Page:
The most popular web-browser supported font-face formats are TTF/OTF and WOFF. However, others like WOFF2, SVG and EOT are least supported.

TTF/OTF: The abbreviation goes as True Type Font and Open Type Font. TTF being founded by Apple and Microsoft in 1980’s is the most common font format used all over. While OTF actually based on TTF is entirely registered to Microsoft. All the major browsers namely Chrome, Firefox, Opera, Microsoft Edge and IE lend their support.

WOFF: With the name Web Open Font Format founded by Mozilla in 2009, created for the web is also supported by all the web browsers. It is the compressed version of TTF and OTF made to load faster.

WOFF2: A revision is to the previous WOFF with improved compression and the 2nd generation Web Open Font Format is not yet supported by the latest Microsoft browsers and Apple’s Safari. However, Chrome, Firefox and Opera do support it. However, WOFF2 is made to replace WOFF and it will slowly.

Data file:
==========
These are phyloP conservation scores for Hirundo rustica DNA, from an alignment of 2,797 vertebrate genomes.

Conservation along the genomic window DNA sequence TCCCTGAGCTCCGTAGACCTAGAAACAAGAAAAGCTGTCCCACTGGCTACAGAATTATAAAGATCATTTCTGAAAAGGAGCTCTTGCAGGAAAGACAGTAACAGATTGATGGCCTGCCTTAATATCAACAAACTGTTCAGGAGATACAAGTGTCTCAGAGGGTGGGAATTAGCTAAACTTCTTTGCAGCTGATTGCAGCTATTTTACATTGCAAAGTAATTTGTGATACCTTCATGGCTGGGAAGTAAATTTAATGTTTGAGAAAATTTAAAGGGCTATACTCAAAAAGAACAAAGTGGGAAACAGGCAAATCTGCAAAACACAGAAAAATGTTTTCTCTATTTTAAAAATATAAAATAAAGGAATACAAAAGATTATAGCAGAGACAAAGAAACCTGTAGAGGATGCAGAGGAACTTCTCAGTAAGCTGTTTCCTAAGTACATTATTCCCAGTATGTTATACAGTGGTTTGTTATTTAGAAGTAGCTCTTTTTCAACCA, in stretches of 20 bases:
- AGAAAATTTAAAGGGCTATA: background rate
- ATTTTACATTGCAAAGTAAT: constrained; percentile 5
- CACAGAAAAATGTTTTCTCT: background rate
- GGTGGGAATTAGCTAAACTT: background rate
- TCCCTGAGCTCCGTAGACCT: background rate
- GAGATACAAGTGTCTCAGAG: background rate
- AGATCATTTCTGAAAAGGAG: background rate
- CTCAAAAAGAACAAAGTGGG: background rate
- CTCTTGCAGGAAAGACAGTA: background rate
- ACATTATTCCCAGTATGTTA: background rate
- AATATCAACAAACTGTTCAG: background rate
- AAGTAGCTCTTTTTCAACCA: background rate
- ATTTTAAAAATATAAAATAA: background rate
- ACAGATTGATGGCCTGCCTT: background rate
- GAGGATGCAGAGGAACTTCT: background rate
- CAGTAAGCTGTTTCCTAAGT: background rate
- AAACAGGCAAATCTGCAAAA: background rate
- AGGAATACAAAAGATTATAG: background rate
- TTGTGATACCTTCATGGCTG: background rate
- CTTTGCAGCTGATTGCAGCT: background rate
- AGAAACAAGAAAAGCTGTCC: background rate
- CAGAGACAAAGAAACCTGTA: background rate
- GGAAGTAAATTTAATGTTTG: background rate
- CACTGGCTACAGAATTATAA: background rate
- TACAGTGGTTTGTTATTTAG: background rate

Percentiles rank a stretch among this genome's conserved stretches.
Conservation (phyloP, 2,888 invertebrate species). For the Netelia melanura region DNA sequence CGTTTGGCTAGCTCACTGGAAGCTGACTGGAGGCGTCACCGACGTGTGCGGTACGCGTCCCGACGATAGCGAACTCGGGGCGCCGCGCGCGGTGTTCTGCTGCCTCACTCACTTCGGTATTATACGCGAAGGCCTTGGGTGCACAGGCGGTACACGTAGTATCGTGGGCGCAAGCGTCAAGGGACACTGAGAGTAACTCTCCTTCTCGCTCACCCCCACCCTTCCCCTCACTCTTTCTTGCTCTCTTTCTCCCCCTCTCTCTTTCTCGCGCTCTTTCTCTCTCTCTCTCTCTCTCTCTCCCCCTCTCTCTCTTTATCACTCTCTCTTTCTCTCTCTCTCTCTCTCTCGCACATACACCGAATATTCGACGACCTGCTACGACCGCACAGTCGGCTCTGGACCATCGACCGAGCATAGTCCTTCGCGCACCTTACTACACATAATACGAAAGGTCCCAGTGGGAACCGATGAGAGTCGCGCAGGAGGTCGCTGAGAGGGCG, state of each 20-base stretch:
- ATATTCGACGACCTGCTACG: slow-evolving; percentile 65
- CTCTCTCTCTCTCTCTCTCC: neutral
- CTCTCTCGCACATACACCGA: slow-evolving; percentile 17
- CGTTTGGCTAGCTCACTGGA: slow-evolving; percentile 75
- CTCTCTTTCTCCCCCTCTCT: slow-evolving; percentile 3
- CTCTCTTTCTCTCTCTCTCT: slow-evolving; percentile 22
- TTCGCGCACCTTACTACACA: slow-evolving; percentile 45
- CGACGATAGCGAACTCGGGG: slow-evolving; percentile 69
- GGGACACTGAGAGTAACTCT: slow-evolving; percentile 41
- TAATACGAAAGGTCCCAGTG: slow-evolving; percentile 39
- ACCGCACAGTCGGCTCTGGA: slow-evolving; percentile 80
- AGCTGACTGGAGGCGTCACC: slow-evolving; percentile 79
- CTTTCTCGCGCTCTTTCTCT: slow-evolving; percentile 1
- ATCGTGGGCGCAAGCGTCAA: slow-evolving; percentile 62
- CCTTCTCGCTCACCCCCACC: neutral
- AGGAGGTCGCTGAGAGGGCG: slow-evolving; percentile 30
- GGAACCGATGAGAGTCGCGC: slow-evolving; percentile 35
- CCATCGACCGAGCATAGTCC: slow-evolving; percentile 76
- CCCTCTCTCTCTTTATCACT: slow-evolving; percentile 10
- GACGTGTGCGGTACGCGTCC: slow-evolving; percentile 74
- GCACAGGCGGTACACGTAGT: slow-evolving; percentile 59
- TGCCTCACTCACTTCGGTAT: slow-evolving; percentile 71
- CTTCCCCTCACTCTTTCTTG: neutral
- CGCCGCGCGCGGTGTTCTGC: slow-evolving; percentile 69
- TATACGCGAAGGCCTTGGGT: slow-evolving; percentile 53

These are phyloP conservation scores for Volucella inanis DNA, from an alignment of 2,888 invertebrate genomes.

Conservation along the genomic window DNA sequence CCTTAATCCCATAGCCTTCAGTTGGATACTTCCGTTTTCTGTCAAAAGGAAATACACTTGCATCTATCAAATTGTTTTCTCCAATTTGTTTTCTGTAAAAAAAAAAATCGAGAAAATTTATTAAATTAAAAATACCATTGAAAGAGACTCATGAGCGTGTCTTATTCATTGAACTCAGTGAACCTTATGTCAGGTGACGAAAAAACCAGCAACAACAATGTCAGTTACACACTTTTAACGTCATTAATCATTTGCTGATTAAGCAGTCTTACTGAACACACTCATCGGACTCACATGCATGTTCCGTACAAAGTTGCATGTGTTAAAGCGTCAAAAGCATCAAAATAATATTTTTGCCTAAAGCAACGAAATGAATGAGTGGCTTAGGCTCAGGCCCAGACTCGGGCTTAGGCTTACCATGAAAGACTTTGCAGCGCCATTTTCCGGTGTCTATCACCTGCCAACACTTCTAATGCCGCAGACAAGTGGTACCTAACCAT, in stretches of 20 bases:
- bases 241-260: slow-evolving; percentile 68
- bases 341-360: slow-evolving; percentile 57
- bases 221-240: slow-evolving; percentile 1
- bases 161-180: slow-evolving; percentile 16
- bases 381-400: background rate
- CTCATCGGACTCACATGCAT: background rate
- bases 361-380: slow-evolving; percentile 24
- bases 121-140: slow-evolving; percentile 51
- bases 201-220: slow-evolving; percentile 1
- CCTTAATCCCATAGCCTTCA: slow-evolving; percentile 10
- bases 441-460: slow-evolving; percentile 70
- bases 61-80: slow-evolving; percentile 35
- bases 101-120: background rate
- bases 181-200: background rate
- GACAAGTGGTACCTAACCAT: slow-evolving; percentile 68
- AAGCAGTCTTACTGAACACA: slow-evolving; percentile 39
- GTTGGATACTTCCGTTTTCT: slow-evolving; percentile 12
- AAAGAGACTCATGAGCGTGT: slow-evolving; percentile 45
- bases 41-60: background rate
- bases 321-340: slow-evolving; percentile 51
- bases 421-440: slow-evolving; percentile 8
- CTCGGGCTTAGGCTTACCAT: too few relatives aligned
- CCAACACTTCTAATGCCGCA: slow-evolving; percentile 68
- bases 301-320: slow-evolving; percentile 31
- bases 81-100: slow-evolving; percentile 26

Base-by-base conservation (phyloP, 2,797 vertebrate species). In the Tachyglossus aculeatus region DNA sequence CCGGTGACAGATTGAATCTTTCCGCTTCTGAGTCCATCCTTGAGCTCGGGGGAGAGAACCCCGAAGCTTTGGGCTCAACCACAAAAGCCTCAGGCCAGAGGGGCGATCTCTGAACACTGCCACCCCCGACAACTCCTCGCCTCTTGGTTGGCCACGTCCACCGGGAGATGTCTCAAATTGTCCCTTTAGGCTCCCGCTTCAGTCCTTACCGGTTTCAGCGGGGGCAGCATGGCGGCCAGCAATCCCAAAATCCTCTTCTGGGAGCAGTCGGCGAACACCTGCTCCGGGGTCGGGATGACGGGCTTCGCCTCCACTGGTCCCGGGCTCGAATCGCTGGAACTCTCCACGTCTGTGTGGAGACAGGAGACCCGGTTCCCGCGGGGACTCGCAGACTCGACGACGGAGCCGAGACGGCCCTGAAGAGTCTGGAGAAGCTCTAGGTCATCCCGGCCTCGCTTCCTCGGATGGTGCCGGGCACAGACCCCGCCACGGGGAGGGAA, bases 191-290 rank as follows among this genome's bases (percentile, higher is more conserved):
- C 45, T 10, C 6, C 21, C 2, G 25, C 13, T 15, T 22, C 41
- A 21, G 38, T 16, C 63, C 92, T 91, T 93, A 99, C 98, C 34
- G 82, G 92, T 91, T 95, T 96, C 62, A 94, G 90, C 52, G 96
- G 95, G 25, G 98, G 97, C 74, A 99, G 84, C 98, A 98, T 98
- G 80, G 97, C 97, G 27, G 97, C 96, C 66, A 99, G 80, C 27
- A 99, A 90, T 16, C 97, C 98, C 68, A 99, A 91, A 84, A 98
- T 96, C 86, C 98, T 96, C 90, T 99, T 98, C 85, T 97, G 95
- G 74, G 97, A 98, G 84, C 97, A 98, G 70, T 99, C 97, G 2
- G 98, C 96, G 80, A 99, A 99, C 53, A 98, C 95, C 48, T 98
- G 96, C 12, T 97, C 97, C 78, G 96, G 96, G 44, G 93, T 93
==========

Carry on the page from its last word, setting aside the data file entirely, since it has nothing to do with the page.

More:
SVG: Stands for Scalable Vector Graphics used to display text in the form of vectors is only supported by Chrome, Safari and Opera web-browsers.

EOT: Embedded Open Type font format developed by Microsoft is unfortunately supported by Microsoft web-browsers only (Edge and Internet Explorer).

How to turn your fonts cross-browser compatible wih Font-Face generator

If the typeface to be used on your website is in either WOFF or any other format and you want to make sure it remains cross-browser compatible, then you must have to generate the font-face for it. There might be many guides available over the internet on how to convert the file formats via command line but you can put them all aside and do it the easy way with few mouse clicks.

You can check-out the font-face generator tool on www.flaticon.com.